The Blissful Six 4 kids; 1 angel baby; Massachusetts 10260 posts
23rd Oct '12

<blockquote><b>Quoting Legendary Amanda:</b>" Today was much better, MUCH, better. I made up a little chart in PS it has a picture for brushing her ... [snip!] ... doing her hair, she told him "I had some trouble but I'll do better tomorrow and I'll get a sticker!" I'm f**king stunned. "</blockquote>




That's awesome!

user banned 3 kids; Ontario 10942 posts
23rd Oct '12

DD is 4 and just started school this year too. When she gets home she is happy and excited to tell me her day, and super hyper lol



Most kids get really tired and are just so exhausted they dont know what to do with themselfes kwim?



My oldest was like that, and what I did was as soon as she came home from school, I had a snack and juice ready for her to have while she drew me pictures of what happened at school that day, while I made dinner.
Trying to avoid any situation where her emotions would get the best of her, to even get a chance to have a fit. She once started a fit at 3pm and didnt stop till 3am when she was about 4 yrs old. It was aweful.



But once we got into a home from school routine, it got better and then stopped completely in about 2 months or so. Maybe try a after school routine. I found that dd just missed me all day long and when she would get home I was busy doing dinner and dishes etc...that I had to stop and take the time to sit with her and show her the one on one attention that she was missing from me.

usernametx Texas 19750 posts
26th Oct '12
Quoting Just Ames:" My Son knows I will not sit and watch him flop around and act crazy. He is carried to his room in which ... [snip!] ... ever. He will sit on his bed and sob as if he got the spanking of his life but we do not spank him. He hates being isolated."


Doesn't that show you how detrimental it is and make you stop?! Knowing that a child's most basic innate need is for unconditional love and loving attention... so you use your parental love as a tool to manipulate behaviour by removing your love (as that is how young kids perceive it) to force him to do what you want (ie "behave" in a way you deem loveable and acceptable) so he stops. Wouldn't you rather look at the cause of his problem, teach him how to self regulate (with skills, rather than being feared out of it with forced isolation), and teach him how to deal with the problem in the first place that caused the overwhelming emotion (aka tantrum 'flip flopping and screaming'). I know it's more work than just shutting the door.. but surely for his emotional development and learning in general.. that's what our job as parents is?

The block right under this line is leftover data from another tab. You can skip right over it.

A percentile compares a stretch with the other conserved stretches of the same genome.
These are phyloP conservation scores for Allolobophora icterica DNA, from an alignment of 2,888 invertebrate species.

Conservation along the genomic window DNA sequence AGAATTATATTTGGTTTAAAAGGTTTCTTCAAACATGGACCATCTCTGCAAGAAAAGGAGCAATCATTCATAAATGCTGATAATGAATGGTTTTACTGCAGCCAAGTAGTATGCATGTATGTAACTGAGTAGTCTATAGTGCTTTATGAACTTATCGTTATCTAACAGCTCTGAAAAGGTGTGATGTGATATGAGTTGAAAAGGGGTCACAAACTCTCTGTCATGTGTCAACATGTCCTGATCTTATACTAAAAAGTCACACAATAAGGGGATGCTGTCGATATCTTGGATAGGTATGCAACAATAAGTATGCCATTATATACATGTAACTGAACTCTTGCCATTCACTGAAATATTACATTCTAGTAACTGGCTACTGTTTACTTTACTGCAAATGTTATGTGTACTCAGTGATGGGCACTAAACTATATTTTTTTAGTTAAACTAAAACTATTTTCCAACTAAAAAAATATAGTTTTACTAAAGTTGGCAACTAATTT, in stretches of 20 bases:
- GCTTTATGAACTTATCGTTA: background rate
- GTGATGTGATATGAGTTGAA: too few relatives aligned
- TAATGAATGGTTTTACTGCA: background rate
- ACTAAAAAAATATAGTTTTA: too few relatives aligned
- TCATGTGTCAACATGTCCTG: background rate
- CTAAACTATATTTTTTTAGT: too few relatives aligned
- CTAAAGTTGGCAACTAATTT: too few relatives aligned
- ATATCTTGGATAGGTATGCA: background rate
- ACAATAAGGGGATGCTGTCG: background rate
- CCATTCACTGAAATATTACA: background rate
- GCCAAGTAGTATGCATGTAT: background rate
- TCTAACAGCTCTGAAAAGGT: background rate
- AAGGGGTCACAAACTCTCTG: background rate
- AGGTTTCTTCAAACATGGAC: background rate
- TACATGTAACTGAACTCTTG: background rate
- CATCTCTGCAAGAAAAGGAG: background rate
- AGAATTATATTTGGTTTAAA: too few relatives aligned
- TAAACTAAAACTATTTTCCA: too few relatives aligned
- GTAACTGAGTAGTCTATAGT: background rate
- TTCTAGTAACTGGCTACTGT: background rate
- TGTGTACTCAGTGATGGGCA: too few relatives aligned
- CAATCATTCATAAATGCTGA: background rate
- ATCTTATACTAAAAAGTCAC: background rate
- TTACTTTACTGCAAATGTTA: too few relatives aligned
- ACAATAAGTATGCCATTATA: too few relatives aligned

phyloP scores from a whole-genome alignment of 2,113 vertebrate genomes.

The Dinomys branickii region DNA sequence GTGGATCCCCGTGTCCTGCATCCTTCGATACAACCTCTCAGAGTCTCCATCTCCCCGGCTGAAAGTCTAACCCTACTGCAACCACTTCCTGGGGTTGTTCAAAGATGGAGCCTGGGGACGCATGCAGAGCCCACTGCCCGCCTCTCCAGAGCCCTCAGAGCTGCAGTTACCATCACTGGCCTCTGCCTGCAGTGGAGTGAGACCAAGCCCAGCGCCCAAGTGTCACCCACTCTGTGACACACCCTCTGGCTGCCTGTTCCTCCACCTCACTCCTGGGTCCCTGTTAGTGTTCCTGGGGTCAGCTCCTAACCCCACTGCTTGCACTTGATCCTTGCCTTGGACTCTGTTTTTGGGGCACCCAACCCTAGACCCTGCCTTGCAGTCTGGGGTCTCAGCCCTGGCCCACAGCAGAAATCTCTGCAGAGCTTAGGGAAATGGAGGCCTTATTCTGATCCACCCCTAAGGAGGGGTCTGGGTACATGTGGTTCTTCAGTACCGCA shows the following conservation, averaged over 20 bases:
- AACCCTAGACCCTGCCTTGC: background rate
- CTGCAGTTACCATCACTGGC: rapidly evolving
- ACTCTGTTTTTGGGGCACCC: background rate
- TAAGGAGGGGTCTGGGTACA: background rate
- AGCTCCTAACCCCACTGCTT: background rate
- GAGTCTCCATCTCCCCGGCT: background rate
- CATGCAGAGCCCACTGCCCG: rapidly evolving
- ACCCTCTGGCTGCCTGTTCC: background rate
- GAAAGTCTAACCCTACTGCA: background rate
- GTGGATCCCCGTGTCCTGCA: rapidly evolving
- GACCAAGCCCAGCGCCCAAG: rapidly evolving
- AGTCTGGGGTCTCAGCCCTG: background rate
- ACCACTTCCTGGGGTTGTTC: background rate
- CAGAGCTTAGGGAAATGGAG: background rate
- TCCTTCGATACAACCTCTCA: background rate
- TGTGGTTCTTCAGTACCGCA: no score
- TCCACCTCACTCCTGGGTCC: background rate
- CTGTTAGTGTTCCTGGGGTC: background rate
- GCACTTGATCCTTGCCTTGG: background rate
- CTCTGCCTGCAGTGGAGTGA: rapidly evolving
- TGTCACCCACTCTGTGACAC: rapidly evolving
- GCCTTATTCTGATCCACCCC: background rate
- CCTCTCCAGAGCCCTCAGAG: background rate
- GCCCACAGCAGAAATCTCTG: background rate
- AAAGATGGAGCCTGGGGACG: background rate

I just get confused at going through the isolation and seeing the distress and why it works, and coming to the conclusion "this is the right thing to do". I get confused at people thinking this is successful and it being a happy stopping point and something to continue doing and even advise others on.

usernametx Texas 19750 posts
26th Oct '12
Quoting Legendary Amanda:" Today was much better, MUCH, better. I made up a little chart in PS it has a picture for brushing her ... [snip!] ... doing her hair, she told him "I had some trouble but I'll do better tomorrow and I'll get a sticker!" I'm f**king stunned. "


I'm glad it was a better day for you :) You may find that stickers will lose their merit though, due to the way they work. They can learn quickly the sticker is being used to coerce them and can just turn around and say 'who cares'.. they know it's something being done 'to' them rather than working together sincerely/equally. It's the being respectful and explaining things and talking to work out the problem together that is effective and what makes it 'work' in the long run. That is what builds the relationship and does the teaching. Knowing they have the opportunity to explain why something is hard (eg like it hurts) and that they will genuinely be listened too (ie rather than - do as you're told and don't express otherwise).. and knowing they'll have the open dialogue to problem solve ( ie i'm sorry it hurts. This is why we need to do it. What other ways could we go about this). The open communication and working together is so much better than just 'rule = do as you're told', it's really good to see it working for you in practice the positive effects snowball as the old mentality and power battles lose their place :)

user banned Brisbane, Australia 16 posts
26th Oct '12

We had a similar problem with our toddler visit my website www.keepingmytoddlerentertained.com and read my about me page. We turned our little terror into a delight in just a few months. Good Luck!